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FREE CASE REVIEW

Possession of Single-Use Substances Now a Misdemeanor in Colorado
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Possession of Single-Use Substances Now a Misdemeanor in Colorado

 

Colorado is leading the charge when it comes to “defelonizing” the possession of certain controlled substances in the United States.

 

The most recent efforts include Jared Polis, Colorado’s Governor, signing House Bill 19-1263 into law. The goal of this law is to help reduce rates of incarceration related to minor drug offenses.

 

It is also intended to help those who are addicted to drugs get the help they need while saving the taxpayers money. It’s a new strategy that deserves attention – here’s what you need to know about it.

 

Updates to CO Uniform Controlled Substances Act Impact Possession Charges

 

Drug policies have gone through many changes in U.S. history. Strategies and attitudes toward dealing with drug use have changed quite a bit, too. Colorado has been on the frontlines of those shifts, and HB 19-1263 is the newest change to drug policy in this state.

 

Signed into law in May of 2019, it became effective March 1, 2020. The primary goal of this legislation was to change certain statutes associated with the Uniform Controlled Substances Act of 2013 that impact the way possession of controlled substances are charged, and how/when arrests are made.

 

When Possession of Schedule I and II Drugs Is Now a Misdemeanor Charge

 

Previously, possession of at least 4 grams of Schedule I and II drugs was a felony. It is now a misdemeanor with the exception of possession of gamma-hydroxybutyrate (GHB or the “date rape drug”). Possession of GHB is still a felony.

 

Increased Amounts of Marijuana Now Charged as Misdemeanors

 

Anyone arrested with more than 3 ounces of marijuana concentrates or more than 6 ounces of marijuana will now be charged with a level 1 misdemeanor. If someone is arrested in possession of fewer than three ounces of marijuana concentrate, the penalty is now a level 2 misdemeanor. Carrying less than two grams will not result in an arrest.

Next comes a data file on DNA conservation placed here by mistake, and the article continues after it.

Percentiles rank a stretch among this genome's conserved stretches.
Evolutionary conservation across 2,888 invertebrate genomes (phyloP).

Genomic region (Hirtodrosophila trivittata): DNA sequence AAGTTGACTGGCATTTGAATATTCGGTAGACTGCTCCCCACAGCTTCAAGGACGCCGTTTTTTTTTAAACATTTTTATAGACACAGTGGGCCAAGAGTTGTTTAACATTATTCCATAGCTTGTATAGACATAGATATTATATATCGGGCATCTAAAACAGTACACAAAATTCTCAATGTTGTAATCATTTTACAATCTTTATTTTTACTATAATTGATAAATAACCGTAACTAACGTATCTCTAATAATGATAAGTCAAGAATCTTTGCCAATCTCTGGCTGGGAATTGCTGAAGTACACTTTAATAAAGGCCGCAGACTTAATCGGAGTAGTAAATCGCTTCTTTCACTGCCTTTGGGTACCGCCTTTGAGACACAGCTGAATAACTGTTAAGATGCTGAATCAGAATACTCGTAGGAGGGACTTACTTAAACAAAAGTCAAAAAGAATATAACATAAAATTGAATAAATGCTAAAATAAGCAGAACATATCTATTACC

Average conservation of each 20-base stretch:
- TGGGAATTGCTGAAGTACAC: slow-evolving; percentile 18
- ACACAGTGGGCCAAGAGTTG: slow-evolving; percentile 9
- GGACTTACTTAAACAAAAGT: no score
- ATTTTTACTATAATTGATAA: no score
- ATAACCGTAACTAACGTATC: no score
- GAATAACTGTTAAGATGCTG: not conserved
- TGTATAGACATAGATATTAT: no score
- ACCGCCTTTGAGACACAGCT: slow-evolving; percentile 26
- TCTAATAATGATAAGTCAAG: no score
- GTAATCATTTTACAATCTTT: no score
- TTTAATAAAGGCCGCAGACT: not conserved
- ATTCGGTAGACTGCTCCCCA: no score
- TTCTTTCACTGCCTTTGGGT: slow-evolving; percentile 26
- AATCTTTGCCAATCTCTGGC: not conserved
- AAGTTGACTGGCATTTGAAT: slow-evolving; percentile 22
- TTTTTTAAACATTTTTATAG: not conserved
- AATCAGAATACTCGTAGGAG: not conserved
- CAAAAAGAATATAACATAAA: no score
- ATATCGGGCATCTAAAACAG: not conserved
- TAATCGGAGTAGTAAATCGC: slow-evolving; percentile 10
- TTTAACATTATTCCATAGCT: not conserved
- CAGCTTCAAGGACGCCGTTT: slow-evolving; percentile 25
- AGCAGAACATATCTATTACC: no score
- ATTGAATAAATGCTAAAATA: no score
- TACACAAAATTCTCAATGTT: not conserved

Failure to Appear Can Still Lead to a Warrant

 

Note, one thing hasn’t changed. Those who are scheduled to attend court relating to their misdemeanor drug charge can still have warrants issued for their arrest for failure to attend court

 

New Charges Also Mean New Sentences for Possession Convictions in Colorado

 

Now that possession of certain Schedule I and Schedule II drugs is a misdemeanor, sentencing is impacted as well. These sentencing changes include:

 

  • Probation or treatment – The courts have the ability to sentence those convicted of misdemeanors under the law to probation or drug treatment. Courts may also impose public service instead of probation or treatment.
  • Level I misdemeanors – For possession of marijuana concentrate or marijuana, the court can impose 180 days in the county jail or two years of probation. The court can also give a 180-day jail sentence as a condition of sentencing or as a violation of probation. A third level I misdemeanor can result in a 364-day sentence in the county jail as well as a fine up to $1,000.
  • Level 2 misdemeanors – Possession of marijuana concentrates or marijuana, unlawful use of a substance, use of unlawful inhalants, or use of any other laboratory-produced scheduled substance now can result in a 120-day sentence in jail or one year of probation. A third offense can be penalized with up to 180 days in jail and a fine of $500.

 

Denver Drug Possession Attorney

 

Defelonizing certain controlled substances is a bold move in Colorado, but it’s hopefully going to be the new normal going forward as other states follow Colorado’s lead to reduce incarceration rates related to minor drug offenses.

 

 

About the Author:

 

Kimberly Diego is a criminal defense attorney in Denver practicing at The Law Office of Kimberly Diego. She obtained her undergraduate degree from Georgetown University and her law degree at the University of Colorado. She was named one of Super Lawyers’ “Rising Stars of 2012” and “Top 100 Trial Lawyers in Colorado” for 2012 and 2013 by The National Trial Lawyers. Both honors are limited to a small percentage of practicing attorneys in each state.  She has also been recognized for her work in domestic violence cases.